Linear regression is perhaps one of the most well known and well understood algorithms in statistics and machine learning.

In this post you will discover the linear regression algorithm, how it works and how you can best use it in on your machine learning projects. In this post you will learn:

- Why linear regression belongs to both statistics and machine learning.
- The many names by which linear regression is known.
- The representation and learning algorithms used to create a linear regression model.
- How to best prepare your data when modeling using linear regression.

You do not need to know any statistics or linear algebra to understand linear regression. This is a gentle high-level introduction to the technique to give you enough background to be able to use it effectively on your own problems.

**Dec 2023 Update**:

- Some sections edited for clarity and explanation.
- Added section Building the Linear Regression Model from Scratch.

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## Isn’t Linear Regression from Statistics?

Before we dive into the details of linear regression, you may be asking yourself why we are looking at this algorithm.

Isnâ€™t it a technique from statistics?

Machine learning, more specifically the field of predictive modeling is primarily concerned with minimizing the error of a model or making the most accurate predictions possible, at the expense of explainability. In applied machine learning we will borrow, reuse and steal algorithms from many different fields, including statistics and use them towards these ends.

As such, linear regression was developed in the field of statistics and is studied as a model for understanding the relationship between input and output numerical variables, but has been borrowed by machine learning. It is both a statistical algorithm and a machine learning algorithm.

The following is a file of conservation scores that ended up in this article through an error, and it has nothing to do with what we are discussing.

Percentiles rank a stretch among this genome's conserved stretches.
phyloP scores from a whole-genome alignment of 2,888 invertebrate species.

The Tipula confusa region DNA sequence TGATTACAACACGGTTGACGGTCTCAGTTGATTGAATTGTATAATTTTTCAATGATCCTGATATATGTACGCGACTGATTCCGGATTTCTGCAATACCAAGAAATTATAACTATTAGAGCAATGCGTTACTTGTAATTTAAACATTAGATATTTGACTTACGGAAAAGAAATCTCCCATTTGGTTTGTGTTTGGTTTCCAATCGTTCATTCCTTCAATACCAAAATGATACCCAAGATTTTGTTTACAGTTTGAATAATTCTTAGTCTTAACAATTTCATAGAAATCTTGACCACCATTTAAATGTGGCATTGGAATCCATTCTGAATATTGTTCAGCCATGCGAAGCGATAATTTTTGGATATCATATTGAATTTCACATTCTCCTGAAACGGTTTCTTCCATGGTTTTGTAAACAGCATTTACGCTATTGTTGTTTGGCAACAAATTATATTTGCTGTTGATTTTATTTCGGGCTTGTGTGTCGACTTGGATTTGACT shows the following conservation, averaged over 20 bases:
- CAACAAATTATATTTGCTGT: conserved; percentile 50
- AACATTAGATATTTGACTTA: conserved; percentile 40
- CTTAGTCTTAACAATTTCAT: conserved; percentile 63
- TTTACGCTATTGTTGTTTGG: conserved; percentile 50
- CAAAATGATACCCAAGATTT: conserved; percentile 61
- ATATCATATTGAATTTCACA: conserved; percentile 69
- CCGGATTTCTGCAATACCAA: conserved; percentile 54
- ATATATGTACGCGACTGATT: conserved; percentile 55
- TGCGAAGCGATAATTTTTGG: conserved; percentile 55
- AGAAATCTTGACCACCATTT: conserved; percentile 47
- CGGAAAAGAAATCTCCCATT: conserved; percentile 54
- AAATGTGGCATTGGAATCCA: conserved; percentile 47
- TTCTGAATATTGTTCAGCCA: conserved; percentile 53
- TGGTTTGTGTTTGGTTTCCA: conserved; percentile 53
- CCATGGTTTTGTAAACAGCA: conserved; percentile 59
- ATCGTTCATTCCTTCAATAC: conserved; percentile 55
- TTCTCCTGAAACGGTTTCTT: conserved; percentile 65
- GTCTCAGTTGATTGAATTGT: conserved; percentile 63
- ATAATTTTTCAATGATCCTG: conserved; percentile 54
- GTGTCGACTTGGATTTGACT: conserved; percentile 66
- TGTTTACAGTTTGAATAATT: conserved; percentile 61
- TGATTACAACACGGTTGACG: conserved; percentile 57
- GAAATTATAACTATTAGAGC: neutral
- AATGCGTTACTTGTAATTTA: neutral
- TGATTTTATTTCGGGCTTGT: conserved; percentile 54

Next, letâ€™s review some of the common names used to refer to a linear regression model.

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## Many Names of Linear Regression

When you start looking into linear regression, things can get very confusing.

The reason is because linear regression has been around for so long (more than 200 years). It has been studied from every possible angle and often each angle has a new and different name.

Linear regression is a **linear model**, e.g. a model that assumes a linear relationship between the input variables (x) and the single output variable (y). More specifically, that y can be calculated from a linear combination of the input variables (x).

When there is a single input variable (x), the method is referred to as **simple linear regression**. When there are **multiple input variables**, literature from statistics often refers to the method as multiple linear regression.

Different techniques can be used to prepare or train the linear regression equation from data, the most common of which is called **Ordinary Least Squares**. It is common to therefore refer to a model prepared this way as Ordinary Least Squares Linear Regression or just Least Squares Regression.

Now that we know some names used to describe linear regression, letâ€™s take a closer look at the representation used.

## Linear Regression Model Representation

Linear regression is an attractive model because the representation is so simple.

The representation is a linear equation that combines a specific set of input values (x) the solution to which is the predicted output for that set of input values (y). As such, both the input values (x) and the output value are numeric.

The linear equation assigns one scale factor to each input value or column, called a coefficient and represented by the capital Greek letter Beta (B). One additional coefficient is also added, giving the line an additional degree of freedom (e.g. moving up and down on a two-dimensional plot) and is often called the intercept or the bias coefficient.

For example, in a simple regression problem (a single x and a single y), the form of the model would be:

y = B0 + B1*x

In higher dimensions when we have more than one input (x), the line is called a plane or a hyper-plane. The representation therefore is the form of the equation and the specific values used for the coefficients (e.g. B0 and B1 in the above example).

It is common to talk about the complexity of a regression model like linear regression. This refers to the number of coefficients used in the model.